Images and occasional writing by Duncan Alexander
WOW! You have become a very creative wordsmith! I am impressed! That Old Woman
Hey. Stumbled across your essay because of the link in the comments at AFC. Read it straight through right away. It's great. It really puts into words some of the thoughts I've been wrestling with as of late. Well put and attentively captured. I plugged it on my blog, since you don't like to. If you think I'm shooting you down in Swedish just hit the translate link. Thanks a bunch./Olof
Hi Olof! I'm glad that the essay resonated with you, and am totally flattered by your <3. :D
Also came from AFC. Really like that you are trying to find a path forward. Question about fandom: is the future project all about reaction to popular life/culture or is the artist the beginner of a fan culture?
Hi Amos,Great question. My current thought on the artist's relation to fandoms is that right now, reaction is what's most important. If fine art wants to stay out of becoming its own isolated fandom, then artists need to observe, interact with, and respond to other fandoms more than anything. I don't think that it would necessarily be a bad thing were an artist to form a fandom, however; in fact, it's probably inevitable. But it seems unhealthy if a content-creating group ignores most sources of cultural content save for itself, and relies on an outdated model of culture for gathering anything else.I'm working up several ideas for my next written piece about the economics behind this method of art making, however I'm still looking for more solid info about the boom/bust in 07-08. If you or anyone else has recommendations for articles to read about some of the auctions going on then (especially the big Hirst ones), I'd appreciate any links you may have.
Maybe you know of it already but there's a great documentary, "The Great Contemporary Art Bubble", about the time the bubble bust, and about Hirst and Sothesby's in particular. They showed it on Swedish public service TV last year but I'm not sure where you can view it over there. It's made by Ben Lewis and you can find the trailer and som info on his site. Good luck.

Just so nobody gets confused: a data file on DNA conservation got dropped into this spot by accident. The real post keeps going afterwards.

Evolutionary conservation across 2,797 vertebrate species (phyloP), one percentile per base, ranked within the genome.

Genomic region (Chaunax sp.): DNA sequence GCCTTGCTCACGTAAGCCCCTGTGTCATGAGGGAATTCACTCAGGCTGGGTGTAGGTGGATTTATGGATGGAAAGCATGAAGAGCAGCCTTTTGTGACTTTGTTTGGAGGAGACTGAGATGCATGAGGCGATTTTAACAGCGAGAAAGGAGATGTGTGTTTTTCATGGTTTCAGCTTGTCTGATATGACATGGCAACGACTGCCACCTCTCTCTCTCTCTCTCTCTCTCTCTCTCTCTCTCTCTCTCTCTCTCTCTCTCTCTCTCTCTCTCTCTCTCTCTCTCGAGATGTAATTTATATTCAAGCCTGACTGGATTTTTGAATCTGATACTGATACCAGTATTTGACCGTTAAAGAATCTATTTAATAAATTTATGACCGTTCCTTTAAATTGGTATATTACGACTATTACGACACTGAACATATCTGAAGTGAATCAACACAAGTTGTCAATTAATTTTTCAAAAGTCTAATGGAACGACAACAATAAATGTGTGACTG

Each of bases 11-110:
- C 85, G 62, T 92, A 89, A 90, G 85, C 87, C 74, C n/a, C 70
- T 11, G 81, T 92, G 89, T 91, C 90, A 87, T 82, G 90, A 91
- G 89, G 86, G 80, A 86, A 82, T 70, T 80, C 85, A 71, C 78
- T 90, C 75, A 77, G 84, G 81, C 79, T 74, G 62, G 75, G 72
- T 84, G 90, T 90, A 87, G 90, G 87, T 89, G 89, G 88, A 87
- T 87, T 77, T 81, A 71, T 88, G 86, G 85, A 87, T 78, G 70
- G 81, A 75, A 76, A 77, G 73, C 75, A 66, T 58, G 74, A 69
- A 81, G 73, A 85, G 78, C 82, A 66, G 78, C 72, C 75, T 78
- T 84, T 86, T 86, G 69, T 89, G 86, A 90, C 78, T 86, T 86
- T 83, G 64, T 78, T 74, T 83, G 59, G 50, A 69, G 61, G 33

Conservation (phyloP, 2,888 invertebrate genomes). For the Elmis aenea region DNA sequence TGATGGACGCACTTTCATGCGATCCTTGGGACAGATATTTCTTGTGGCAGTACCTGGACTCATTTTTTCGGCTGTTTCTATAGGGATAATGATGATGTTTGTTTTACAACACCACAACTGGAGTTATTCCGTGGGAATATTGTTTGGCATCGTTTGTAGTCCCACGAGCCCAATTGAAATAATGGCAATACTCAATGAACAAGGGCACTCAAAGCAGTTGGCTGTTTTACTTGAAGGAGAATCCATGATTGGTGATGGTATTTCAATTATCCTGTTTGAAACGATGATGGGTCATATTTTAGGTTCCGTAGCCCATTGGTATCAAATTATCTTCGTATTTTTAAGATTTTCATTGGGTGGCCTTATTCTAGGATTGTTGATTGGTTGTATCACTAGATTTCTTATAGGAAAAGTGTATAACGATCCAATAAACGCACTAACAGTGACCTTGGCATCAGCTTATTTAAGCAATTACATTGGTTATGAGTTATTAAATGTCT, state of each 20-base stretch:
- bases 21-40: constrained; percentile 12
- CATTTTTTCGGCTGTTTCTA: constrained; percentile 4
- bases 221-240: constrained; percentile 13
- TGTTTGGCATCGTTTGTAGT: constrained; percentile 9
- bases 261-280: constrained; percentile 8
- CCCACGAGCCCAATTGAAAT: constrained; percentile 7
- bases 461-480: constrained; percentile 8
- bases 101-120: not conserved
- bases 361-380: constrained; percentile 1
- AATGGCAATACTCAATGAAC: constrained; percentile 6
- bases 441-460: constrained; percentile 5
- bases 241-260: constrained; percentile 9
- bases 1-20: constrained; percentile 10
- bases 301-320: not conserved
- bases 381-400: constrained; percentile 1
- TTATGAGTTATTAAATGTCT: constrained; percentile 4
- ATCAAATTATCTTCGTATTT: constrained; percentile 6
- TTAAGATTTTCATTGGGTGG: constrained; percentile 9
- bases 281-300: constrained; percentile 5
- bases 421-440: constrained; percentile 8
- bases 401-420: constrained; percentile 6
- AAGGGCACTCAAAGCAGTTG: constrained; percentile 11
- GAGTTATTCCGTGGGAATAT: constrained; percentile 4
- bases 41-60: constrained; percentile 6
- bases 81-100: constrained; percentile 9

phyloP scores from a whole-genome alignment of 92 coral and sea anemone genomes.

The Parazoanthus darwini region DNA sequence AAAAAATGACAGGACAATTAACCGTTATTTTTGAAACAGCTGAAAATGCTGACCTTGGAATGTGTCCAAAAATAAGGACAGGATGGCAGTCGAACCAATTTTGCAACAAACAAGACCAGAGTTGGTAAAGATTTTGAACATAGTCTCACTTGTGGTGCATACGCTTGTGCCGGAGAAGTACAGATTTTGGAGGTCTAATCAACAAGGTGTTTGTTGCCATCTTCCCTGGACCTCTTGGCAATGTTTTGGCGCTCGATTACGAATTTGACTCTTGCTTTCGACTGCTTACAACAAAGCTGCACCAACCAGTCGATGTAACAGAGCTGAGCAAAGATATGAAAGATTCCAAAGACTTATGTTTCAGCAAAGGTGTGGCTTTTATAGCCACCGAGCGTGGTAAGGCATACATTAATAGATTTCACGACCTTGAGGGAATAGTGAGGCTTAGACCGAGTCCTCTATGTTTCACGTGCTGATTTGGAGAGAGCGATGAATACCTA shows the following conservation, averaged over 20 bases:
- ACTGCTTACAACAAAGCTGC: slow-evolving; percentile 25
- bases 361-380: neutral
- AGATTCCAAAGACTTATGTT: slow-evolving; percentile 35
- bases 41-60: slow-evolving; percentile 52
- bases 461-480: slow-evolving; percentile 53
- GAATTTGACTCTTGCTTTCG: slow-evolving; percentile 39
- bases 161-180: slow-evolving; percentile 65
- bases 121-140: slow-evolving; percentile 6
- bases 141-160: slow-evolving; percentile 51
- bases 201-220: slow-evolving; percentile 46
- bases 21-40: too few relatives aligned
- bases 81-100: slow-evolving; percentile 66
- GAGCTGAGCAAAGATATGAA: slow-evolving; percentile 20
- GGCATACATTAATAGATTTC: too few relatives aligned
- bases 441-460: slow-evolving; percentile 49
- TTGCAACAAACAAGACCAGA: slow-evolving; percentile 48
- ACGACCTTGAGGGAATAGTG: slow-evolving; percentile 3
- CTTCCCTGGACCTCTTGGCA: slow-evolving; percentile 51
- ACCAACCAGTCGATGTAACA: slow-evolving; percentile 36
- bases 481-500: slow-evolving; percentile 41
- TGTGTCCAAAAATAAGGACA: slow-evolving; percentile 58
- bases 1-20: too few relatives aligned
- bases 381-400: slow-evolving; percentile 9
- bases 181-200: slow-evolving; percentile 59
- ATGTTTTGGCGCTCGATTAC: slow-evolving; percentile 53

PS: Here's what Swedish TV wrote about the documentary (google tranlation is not great but readable).
In your essay's so-called break with Nash, you suggest that "There is no longer a common culture" even though it is quite obvious we all have somehow managed to possess many similar gadgets like laptops, cell phones, smart phones, high-definition televisions, automobiles, movies on compact discs, etcetera, and seemingly endless copies of popular books. The perceived importance of the digital age, as you mention it in your essay just before the reference negating the existence of a common culture, does nothing more than attempt to fool us into thinking we'll somehow find a magic potion leading us to the answers for our questions. Deviant Art satisfies this last assertion even through your own statement: "artificial structure -- all artists know what the characters should look like, and so can test the flexibility of the personas and settings that fans bring to the web." Oh, but here the character is on the street! There! See him! His face is long, his beard is scraggly, his shirt is plaid with holes in the pockets! And his dirty, grimy shoes have not shoestrings! And near him, another man who parades down the sidewalk in an Armani suit! He performs a card trick for the man in a plaid shirt and he succeeds in swindling the poor man out of his only dollar! What a crime! Culture, of course, involves much more than just objects. It involves language, routine, rituals, repetition, customs, processes, traditions, history, stories, myths, legends, mystery, songs, economics, morals and ethics. And such concepts, we know, are under the influences from the expanding universe. Now, of course, one could try to accuse me here of being off topic, as Ms. P. Johnson had done some time earlier, but it is likely she, or Tom Moody, had felt challenged ("attacked" as it was suggested) by my language, hence the reference you make in your essay that states how in "Postmodern art's current obsession with its endgame, it loses its ability to examine culture because it becomes its own fandom." Of course, I am not off topic here and "fandom", as you present it, despises challenge. The internet again provides us with the artificial feeling that we can avoid being challenged. Still, to think of it in another way, anyone familiar with experiences in office work, computers and laptops could be thought of as furnished extensions of office furniture, and where the input information goes afterwards is then difficult to say. Groys, of course, suggested it could be God, but his was only a suggestion. Perhaps it's not God but our boss.